With your doctors approval, you should be able to exercise at least 30 minutes a day for all days of the week. Safe exercises include routines like:

  • light stretching
  • light cardio
  • prenatal strength and weight training
  • swimming and water aerobics
  • prenatal yoga
  • prenatal pilates
  • biking
  • walking and other outdoor activities that you enjoy

During your first trimester it is ok to work on your core. You can do abdominal exercises and pelvic tilts. After your first trimester it is not recommended you lay on your back anymore.

During your second trimester you'll want to do exercises that target your legs and hips. Squats, lungs, and plies are among the best.

During you last trimester focus on stretching. Stretches that include your sides and lower back will be most beneficial. Stretching is also a great way to relax and relieve stress.

            There are so many great benefits to prenatal exercising:

  • BACK – You can reduce back pain and backaches by regular exercise.
  • ENERGY – Exercise is proven to actually give you energy and increase energy levels.
  • MOOD – Exercising is a great way to improve your mood.
  • STRENGTH – It will keep you strong and free from injuries.
  • ENDURANCE – When you improve your muscle tone, it will give you greater endurance. This will come in handy during delivery.
  • POSTURE – Exercising improves your posture. This in turn combats aches and pains caused by poor posture during pregnancy.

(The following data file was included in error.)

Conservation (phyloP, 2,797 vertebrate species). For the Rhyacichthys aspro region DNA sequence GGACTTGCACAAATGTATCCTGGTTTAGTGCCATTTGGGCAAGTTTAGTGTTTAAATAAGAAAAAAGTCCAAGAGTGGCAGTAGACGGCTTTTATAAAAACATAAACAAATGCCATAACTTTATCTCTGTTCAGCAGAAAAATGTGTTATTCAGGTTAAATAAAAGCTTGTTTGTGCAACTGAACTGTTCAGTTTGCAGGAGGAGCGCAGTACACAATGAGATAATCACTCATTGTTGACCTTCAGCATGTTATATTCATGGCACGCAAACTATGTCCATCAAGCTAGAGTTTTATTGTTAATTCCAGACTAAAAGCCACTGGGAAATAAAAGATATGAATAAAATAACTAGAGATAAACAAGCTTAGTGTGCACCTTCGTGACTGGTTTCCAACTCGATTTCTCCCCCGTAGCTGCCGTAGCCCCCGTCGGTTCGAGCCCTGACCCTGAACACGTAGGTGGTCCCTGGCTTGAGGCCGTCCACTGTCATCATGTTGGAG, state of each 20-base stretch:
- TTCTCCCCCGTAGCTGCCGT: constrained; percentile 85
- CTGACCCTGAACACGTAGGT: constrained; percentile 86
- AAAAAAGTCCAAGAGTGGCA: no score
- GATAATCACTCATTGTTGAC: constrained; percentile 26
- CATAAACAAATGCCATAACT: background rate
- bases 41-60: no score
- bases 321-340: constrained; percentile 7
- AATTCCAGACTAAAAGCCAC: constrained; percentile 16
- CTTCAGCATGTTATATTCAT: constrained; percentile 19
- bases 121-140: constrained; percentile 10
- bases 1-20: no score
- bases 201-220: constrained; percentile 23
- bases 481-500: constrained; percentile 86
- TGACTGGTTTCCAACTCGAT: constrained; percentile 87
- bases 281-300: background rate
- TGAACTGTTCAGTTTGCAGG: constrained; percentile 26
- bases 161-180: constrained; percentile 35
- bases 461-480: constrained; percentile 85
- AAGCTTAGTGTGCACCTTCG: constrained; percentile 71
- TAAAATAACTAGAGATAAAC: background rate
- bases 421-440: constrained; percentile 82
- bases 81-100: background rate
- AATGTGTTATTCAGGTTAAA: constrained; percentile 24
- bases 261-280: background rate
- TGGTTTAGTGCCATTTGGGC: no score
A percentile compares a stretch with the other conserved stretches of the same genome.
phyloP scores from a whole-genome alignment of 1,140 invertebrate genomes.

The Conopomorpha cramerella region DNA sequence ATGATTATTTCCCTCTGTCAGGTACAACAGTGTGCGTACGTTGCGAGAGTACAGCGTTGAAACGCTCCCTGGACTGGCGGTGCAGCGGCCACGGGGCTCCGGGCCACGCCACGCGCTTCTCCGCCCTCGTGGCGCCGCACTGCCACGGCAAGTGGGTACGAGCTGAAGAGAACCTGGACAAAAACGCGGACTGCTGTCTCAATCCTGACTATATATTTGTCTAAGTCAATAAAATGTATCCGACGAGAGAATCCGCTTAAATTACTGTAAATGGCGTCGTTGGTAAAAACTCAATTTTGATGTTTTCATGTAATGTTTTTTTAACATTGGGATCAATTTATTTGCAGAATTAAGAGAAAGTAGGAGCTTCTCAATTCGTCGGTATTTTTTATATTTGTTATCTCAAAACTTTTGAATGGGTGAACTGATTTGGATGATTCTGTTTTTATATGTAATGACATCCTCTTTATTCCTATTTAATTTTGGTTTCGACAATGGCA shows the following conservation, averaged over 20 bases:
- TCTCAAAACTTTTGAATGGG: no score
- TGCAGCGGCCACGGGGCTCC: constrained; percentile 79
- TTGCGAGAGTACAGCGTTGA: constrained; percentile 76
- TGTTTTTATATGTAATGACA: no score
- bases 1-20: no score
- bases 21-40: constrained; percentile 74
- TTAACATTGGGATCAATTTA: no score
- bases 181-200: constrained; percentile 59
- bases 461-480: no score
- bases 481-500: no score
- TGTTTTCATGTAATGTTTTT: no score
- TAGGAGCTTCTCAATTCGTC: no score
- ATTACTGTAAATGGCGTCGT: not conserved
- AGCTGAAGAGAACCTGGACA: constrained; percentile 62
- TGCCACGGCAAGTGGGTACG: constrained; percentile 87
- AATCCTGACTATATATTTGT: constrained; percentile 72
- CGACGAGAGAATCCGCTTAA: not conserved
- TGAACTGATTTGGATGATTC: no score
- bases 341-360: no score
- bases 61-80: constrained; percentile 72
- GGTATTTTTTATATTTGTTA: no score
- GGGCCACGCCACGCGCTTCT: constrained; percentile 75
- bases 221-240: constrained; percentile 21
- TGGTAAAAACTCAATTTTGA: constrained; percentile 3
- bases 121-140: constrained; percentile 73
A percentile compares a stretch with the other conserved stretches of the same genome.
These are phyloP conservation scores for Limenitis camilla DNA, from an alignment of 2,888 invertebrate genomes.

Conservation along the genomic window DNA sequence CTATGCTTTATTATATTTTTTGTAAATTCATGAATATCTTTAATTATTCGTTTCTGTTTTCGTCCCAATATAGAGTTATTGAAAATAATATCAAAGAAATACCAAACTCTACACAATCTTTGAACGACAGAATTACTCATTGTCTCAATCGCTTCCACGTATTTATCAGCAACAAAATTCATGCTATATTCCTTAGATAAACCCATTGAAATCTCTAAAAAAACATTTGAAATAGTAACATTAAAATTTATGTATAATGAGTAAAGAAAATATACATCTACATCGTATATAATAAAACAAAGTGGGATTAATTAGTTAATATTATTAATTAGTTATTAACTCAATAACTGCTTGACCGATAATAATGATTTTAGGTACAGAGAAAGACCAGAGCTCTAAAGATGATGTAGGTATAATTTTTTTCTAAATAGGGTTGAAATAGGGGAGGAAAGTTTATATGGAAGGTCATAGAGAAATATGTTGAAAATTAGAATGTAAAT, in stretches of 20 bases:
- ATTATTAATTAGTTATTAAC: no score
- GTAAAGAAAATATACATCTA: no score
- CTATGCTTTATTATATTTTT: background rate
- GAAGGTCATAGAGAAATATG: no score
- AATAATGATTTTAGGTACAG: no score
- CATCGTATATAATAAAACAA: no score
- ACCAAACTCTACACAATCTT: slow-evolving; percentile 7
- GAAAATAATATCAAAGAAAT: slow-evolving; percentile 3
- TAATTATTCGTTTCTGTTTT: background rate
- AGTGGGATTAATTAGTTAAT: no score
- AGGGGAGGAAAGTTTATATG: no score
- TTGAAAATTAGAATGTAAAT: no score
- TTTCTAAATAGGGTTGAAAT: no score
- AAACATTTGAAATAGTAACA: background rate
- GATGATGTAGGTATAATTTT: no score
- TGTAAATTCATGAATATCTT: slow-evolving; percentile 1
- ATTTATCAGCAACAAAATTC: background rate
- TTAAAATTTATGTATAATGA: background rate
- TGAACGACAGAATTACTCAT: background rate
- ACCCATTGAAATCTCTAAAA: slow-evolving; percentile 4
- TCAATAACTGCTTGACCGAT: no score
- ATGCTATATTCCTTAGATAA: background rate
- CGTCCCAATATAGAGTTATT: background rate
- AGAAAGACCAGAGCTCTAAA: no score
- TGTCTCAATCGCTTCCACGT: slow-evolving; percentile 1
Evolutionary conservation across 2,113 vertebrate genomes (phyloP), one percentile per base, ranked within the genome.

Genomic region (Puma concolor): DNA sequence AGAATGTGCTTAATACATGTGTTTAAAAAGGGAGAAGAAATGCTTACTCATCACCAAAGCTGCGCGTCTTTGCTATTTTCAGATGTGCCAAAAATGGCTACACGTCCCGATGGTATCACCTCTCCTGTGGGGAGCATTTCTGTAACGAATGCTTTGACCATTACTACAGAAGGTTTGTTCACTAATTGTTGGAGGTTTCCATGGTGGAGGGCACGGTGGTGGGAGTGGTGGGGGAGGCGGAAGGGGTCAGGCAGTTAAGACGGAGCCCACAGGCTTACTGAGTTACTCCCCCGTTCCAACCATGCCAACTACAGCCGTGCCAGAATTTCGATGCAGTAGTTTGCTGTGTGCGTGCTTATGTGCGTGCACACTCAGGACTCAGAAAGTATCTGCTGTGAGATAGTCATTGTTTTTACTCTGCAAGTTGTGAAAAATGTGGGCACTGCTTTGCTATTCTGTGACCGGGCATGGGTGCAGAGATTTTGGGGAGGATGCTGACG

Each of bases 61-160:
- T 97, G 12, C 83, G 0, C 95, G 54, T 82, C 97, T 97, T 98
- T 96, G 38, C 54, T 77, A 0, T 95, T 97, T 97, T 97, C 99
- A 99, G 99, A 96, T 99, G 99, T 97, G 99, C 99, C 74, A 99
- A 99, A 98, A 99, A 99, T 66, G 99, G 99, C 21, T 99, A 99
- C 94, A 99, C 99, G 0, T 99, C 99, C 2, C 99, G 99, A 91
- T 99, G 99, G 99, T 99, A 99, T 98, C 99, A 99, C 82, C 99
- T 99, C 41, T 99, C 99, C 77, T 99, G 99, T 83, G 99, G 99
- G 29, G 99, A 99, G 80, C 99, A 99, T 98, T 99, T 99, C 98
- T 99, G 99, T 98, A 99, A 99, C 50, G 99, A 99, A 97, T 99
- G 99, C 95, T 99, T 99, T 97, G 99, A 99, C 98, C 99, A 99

• SLEEP – You'll find that you sleep better when you get adequate exercise.

There are postpartum benefits too. Exercising will make weight loss much easier and faster. You'll be able to flatten your tummy faster after delivery.

It is best to be safe when exercising during pregnancy. Do not ignore warning signs. Stop exercising right away and contact you doctor if you experience any of the following:

  • vaginal bleeding
  • fluid leaking from your vagina
  • abdominal cramping
  • shortness of breath
  • dizziness or seeing spots
  • chest pain
  • any unusual pain
  • major swelling in you feet and hands
  • contractions

There are a lot of great ebooks and videos available that provide  prenatal exercise programs specifically pointed at your individual needs. There are even a few ebooks reviewed on this website for your consideration.